Oakwood Cemetery, May 7, 2016
: Apparently, I touched a nerve with the Virginia Flaggers
. Susan Hathaway reports that their CMD celebration attracted roughly 200 people. At one point ceremonies honoring the Confederate dead attracted more substantial numbers from local communities. Now, in the former capital of the Confederacy it might attract 200, including the color guard. Thanks for making my point.
The debate over Confederate iconography in public spaces may still be very much alive, but Confederate heritage is dead. The other day I suggested that Confederate heritage organizations like the Sons of Confederate Veterans and United Daughters of the Confederacy ought to confine their activities to specific times and places. Not everyone agreed with the suggestion. Hopefully, it is sufficiently clear that my thoughts on this subject are driven by a firm conviction that interest in commemorative activities is confined to a very small group that will likely continue to decrease. [click to continue…]
You can’t escape the history and heritage of the American Revolution in and around Boston and if you read and write about it you can’t escape John L. Bell’s fabulous blog, Boston 1775. Today is the 10th anniversary of John’s blog and it’s a big deal for a number of reasons.
First and foremost, the writing and content are top notch. John manages to uncover obscure individuals and events through careful archival research while at the same time he is able to articulate a new twist on the popular stories that we think we already understand. At a time when predictions of blogging’s demise are on the rise, it is worth acknowledging that John has maintained this level of quality for a decade. [click to continue…]
A quick thought.
Tomorrow the local UDC and SCV chapters in Charleston, South Carolina will commemorate Confederate Memorial Day in Magnolia Cemetery. It’s a beautiful place that both evokes the scale of death that Confederates experienced and the lengths to which white Southerners went to honor their sacrifice during the postwar years.
As the debate continues surrounding the public display of Confederate iconography across the South, it is becoming more and more difficult to openly celebrate the Lost Cause. Here I am drawing a distinction between those who care little more than whether a local bakery agrees to accept an order for a Confederate battle flag cake and those who have a deeper attachment to Confederate heritage/history. [click to continue…]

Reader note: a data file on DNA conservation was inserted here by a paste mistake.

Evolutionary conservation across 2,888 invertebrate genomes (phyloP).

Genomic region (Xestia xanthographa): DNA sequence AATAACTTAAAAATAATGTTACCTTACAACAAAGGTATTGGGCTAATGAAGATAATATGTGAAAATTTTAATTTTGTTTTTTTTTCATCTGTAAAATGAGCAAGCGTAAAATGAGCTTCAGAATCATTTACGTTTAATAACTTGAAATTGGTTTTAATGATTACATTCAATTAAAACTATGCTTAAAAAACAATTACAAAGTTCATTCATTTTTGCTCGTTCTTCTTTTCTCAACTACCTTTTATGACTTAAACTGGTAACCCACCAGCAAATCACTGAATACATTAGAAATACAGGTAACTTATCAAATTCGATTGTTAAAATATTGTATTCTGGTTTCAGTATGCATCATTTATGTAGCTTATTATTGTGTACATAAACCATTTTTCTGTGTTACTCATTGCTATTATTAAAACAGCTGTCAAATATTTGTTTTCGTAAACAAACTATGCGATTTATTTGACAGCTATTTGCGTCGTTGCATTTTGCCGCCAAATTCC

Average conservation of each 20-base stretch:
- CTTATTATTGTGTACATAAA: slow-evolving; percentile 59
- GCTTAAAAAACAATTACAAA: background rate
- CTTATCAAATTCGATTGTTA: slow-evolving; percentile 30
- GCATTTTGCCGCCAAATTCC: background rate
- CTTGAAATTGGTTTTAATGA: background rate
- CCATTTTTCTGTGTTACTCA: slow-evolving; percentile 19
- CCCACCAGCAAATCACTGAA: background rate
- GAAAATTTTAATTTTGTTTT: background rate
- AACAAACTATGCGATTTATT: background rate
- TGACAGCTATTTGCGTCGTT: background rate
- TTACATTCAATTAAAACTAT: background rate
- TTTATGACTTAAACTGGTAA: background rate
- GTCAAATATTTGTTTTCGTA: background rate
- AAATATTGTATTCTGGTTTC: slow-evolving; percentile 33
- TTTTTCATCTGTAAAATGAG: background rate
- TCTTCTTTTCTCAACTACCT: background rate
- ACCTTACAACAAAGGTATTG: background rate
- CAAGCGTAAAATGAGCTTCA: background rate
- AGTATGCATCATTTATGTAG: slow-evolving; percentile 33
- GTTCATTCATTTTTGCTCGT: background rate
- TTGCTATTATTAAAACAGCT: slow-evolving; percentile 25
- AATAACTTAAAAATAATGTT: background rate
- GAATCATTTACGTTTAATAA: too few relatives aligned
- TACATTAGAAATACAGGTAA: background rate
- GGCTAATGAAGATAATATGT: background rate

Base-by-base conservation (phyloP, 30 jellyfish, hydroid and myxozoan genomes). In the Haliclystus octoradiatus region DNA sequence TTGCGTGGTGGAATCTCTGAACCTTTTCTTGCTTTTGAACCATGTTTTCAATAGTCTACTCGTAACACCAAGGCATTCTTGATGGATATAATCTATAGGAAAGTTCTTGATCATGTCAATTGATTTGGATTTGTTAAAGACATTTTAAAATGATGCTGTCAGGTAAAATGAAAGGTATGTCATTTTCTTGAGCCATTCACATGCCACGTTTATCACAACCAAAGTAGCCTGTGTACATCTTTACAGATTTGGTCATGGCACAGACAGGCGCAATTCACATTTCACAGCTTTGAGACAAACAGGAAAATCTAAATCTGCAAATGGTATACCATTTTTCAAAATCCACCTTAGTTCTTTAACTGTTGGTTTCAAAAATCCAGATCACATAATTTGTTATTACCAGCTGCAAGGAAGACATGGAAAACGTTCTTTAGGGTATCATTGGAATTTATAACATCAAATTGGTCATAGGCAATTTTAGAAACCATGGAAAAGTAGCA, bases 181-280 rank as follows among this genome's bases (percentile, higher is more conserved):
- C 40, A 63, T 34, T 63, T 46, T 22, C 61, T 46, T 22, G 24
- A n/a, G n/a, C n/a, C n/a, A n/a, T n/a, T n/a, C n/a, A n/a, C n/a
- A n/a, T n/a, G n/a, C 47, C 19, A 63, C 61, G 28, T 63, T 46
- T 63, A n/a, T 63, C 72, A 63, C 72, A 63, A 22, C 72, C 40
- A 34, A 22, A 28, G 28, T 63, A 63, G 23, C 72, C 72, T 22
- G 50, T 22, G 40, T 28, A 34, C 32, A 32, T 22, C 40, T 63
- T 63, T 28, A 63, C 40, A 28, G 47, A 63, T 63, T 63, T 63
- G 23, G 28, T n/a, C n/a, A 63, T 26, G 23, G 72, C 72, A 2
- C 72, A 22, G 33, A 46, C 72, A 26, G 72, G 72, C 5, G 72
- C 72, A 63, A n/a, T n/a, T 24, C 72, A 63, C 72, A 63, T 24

H.K. Edgerton is currently walking across the state of Florida in support of Confederate heritage and the battle flag. Yesterday, while paying his respects at the Hemming Park Confederate Monument in Jacksonville, H.K. was approached by a couple members of a local KKK chapter, who took issue with his embrace of the Confederate flag. Fortunately, the situation was quickly defused. [click to continue…]
Michael Brem Bonner, Confederate Political Economy: Creating and Managing a Southern Corporatist Nation (Louisiana State University Press, 2016).
Nicholas Guyatt, Bind Us Apart: How Enlightened Americans Invented Racial Segregation (Basic Books, 2016).
Sarah Haley, No Mercy Here: Gender, Punishment, and the Making of Jim Crow Modernity (University of North Carolina Press, 2016).
D. Peter MacLeod, Northern Armageddon: The Battle of the Plains of Abraham and the Making of the American Revolution (Knopf, 2016).
Christopher Phillips, The Rivers Ran Backward: The Civil War and the Remaking of the American Middle Border (Oxford University Press, 2016).
Ben Wilson, Heyday: The 1850s and the Dawn of the Global Age (Basic Books, 2016).